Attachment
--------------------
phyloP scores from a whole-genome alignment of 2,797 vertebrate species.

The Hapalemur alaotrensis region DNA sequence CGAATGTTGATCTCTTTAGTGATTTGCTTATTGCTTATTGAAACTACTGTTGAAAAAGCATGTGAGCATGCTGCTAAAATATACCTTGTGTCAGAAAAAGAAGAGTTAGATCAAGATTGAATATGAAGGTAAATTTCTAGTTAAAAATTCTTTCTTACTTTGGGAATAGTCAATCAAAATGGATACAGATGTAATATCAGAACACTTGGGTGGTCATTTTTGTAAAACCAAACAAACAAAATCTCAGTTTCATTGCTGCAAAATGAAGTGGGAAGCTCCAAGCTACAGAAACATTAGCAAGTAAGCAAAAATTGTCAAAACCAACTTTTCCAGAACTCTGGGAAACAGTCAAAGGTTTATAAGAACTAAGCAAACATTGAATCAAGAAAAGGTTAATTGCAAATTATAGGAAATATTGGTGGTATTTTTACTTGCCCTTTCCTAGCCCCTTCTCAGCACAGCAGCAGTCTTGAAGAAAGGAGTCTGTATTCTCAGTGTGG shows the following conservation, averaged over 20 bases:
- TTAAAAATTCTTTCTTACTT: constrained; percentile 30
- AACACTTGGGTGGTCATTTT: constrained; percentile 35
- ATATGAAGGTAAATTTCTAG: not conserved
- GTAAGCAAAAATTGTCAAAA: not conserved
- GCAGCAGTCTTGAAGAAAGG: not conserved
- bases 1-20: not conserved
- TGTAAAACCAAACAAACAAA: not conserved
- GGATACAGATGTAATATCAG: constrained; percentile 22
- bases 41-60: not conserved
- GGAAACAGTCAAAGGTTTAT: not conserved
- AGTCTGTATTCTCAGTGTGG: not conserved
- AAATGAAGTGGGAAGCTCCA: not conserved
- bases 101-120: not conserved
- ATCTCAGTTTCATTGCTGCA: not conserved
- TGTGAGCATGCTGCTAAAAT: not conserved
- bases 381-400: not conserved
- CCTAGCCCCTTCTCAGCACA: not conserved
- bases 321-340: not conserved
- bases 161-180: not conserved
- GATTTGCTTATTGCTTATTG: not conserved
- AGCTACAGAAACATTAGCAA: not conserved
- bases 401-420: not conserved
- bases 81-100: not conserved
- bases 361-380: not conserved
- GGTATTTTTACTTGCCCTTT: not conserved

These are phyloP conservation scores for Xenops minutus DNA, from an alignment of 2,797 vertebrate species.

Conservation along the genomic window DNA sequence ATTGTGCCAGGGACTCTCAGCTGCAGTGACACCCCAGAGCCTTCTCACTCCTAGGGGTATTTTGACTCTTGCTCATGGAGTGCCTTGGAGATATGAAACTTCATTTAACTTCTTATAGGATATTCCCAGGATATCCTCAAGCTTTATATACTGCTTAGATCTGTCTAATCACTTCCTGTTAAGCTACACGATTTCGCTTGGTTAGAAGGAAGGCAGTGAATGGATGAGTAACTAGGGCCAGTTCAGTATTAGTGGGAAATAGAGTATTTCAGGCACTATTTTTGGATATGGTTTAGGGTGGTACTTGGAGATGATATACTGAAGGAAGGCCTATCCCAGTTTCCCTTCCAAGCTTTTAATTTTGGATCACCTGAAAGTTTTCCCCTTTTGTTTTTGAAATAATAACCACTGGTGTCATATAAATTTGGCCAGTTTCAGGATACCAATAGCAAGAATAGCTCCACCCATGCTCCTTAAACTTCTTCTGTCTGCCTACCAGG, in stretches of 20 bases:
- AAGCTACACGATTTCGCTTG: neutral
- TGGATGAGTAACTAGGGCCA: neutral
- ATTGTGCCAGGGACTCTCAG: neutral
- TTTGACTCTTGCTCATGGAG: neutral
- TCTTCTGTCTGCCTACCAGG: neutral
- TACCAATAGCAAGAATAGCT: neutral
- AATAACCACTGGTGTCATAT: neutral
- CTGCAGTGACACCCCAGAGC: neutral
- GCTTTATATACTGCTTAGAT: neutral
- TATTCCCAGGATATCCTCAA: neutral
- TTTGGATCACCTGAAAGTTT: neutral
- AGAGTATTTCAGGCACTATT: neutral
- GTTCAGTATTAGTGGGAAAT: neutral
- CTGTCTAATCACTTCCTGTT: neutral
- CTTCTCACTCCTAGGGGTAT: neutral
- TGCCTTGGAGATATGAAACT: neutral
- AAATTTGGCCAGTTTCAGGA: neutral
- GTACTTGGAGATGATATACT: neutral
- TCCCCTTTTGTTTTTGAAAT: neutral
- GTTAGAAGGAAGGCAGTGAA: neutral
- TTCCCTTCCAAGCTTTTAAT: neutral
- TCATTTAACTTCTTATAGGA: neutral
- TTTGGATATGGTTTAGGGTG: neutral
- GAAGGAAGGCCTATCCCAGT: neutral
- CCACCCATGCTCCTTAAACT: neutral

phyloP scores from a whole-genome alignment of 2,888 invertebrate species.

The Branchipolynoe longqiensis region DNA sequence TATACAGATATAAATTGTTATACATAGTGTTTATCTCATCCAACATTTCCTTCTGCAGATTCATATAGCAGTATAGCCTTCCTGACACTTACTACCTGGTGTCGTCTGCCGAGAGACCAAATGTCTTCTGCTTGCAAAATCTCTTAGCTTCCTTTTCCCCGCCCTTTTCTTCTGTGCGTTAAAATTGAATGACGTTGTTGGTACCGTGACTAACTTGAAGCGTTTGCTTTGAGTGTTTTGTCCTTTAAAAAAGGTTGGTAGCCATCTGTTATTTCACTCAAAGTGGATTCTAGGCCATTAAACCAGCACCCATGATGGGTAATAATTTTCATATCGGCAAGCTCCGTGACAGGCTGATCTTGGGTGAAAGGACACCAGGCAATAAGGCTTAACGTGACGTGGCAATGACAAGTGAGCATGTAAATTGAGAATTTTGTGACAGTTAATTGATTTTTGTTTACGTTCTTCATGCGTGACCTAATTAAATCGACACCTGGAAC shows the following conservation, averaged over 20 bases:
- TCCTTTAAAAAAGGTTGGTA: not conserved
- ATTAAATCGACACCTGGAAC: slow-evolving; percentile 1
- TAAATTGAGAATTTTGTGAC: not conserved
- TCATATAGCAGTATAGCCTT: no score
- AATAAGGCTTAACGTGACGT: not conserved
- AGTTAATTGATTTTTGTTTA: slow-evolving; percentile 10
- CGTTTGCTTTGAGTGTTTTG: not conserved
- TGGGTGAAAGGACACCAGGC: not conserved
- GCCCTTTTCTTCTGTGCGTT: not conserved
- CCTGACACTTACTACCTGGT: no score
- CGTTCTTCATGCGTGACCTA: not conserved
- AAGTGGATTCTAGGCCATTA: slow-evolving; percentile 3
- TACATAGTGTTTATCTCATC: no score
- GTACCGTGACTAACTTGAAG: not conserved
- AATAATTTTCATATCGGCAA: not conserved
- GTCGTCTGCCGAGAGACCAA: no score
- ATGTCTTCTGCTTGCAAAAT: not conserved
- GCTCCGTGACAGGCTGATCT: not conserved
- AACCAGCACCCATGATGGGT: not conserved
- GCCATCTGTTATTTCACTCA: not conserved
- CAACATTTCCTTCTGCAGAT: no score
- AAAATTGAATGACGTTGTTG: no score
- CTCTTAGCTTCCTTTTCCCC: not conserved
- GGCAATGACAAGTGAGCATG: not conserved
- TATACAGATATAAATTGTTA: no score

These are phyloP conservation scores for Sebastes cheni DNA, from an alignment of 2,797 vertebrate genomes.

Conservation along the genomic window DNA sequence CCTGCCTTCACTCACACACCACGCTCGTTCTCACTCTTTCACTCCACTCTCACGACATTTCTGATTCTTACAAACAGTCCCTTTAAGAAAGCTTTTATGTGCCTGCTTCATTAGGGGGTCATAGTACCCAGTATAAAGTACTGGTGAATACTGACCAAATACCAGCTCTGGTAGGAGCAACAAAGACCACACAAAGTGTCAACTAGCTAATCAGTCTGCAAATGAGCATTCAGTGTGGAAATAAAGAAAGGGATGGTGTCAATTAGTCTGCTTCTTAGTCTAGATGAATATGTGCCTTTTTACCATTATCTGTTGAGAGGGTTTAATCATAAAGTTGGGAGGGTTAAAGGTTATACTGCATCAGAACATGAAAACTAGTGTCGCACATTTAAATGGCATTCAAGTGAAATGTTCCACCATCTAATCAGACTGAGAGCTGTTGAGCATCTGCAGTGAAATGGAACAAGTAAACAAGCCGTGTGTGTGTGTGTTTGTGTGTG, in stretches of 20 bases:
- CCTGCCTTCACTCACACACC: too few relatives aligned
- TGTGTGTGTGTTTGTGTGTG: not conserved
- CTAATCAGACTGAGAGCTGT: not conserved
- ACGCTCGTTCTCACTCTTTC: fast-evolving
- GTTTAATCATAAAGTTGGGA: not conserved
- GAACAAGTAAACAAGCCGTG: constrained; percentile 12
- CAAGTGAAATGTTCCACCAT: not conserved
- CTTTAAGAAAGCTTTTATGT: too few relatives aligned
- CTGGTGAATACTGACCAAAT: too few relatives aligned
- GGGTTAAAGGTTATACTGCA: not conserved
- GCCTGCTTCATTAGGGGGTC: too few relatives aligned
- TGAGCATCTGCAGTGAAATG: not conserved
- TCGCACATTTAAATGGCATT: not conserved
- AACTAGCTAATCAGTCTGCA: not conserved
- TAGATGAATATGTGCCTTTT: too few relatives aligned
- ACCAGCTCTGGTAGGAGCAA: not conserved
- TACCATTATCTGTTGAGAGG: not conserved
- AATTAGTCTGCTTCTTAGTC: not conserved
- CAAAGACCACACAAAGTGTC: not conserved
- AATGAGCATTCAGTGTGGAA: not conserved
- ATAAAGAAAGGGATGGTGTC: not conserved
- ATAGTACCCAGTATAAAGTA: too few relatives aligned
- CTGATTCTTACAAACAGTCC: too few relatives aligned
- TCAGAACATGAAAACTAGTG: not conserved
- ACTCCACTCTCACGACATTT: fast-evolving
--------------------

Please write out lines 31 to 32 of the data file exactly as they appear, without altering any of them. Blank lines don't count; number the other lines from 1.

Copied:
- TGGATGAGTAACTAGGGCCA: neutral
- ATTGTGCCAGGGACTCTCAG: neutral